George Crumb's Four Nocturnes and the poetry of Federico García Lorca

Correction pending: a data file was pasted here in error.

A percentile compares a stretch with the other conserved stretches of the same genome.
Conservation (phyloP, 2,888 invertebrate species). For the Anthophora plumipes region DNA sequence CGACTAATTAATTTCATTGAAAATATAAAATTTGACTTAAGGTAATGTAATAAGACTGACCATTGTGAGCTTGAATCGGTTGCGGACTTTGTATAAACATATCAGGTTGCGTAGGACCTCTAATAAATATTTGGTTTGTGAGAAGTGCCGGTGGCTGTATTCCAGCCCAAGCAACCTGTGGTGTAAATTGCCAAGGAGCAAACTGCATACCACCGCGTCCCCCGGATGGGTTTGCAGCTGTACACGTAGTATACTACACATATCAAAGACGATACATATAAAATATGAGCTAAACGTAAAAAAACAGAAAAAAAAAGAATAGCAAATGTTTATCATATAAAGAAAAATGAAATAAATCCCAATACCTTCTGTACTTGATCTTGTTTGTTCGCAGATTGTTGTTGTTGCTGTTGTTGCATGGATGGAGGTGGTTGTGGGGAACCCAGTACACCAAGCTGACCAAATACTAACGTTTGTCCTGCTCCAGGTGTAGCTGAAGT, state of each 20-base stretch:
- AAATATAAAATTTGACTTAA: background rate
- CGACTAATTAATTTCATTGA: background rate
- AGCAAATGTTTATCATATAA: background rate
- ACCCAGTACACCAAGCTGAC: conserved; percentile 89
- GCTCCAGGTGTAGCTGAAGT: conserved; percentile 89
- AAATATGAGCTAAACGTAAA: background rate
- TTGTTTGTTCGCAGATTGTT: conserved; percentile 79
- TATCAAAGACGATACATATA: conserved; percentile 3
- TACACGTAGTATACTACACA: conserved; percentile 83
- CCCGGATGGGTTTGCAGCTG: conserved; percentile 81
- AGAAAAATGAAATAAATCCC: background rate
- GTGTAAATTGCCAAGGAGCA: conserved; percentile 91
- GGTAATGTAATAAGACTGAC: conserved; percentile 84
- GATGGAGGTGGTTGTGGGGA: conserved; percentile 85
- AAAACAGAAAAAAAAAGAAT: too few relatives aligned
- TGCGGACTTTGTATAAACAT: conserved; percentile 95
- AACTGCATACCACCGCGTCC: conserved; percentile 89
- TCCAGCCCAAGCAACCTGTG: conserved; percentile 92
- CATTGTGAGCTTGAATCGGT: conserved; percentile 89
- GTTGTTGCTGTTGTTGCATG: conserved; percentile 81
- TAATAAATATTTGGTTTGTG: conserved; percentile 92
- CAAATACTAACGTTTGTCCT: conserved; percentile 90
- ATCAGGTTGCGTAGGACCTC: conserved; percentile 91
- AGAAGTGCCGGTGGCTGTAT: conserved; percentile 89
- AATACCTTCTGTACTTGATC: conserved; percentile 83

George Crumb’s 1964 composition, Four Nocturnes for violin and piano, presents daunting challenges for performers. The piece is prevailingly soft throughout, and the musicians must convincingly shape and energize the many silences. Violinist and scholar Michiko Theurer uses concepts drawn from the poetry of Federico García Lorca as a means for interpreting the apparently negative spaces in the music. Though not explicitly acknowledged in the published score, Lorca’s poetry is connected to the genesis of Crumb’s Four Nocturnes. Lorca’s poem, Nocturno del hueco (Nocturne of Emptied Space), articulates a concept that serves as a shared item between the domains of Lorca’s poetry and Crumb’s music: huecos, or empty spaces charged with resonance. Lorca uses several interrelated techniques in this poem to draw the reader into a visceral experience of emptiness: Phonetic echoes fill and enliven deliberate gaps in semantic meaning; directed images reach beyond their outlines to suggest something indefinable; and structural repetitions build expectations that are denied, making absence palpable. Crumb uses similar techniques to draw attention to the resonant, empty spaces in his Four Nocturnes. Theurer and Leong will demonstrate representative passages from the piece, highlighting the ways in which the concept of huecos aids in solving interpretive problems. The presentation concludes with a complete performance of the Four Nocturnes by Theurer and Leong.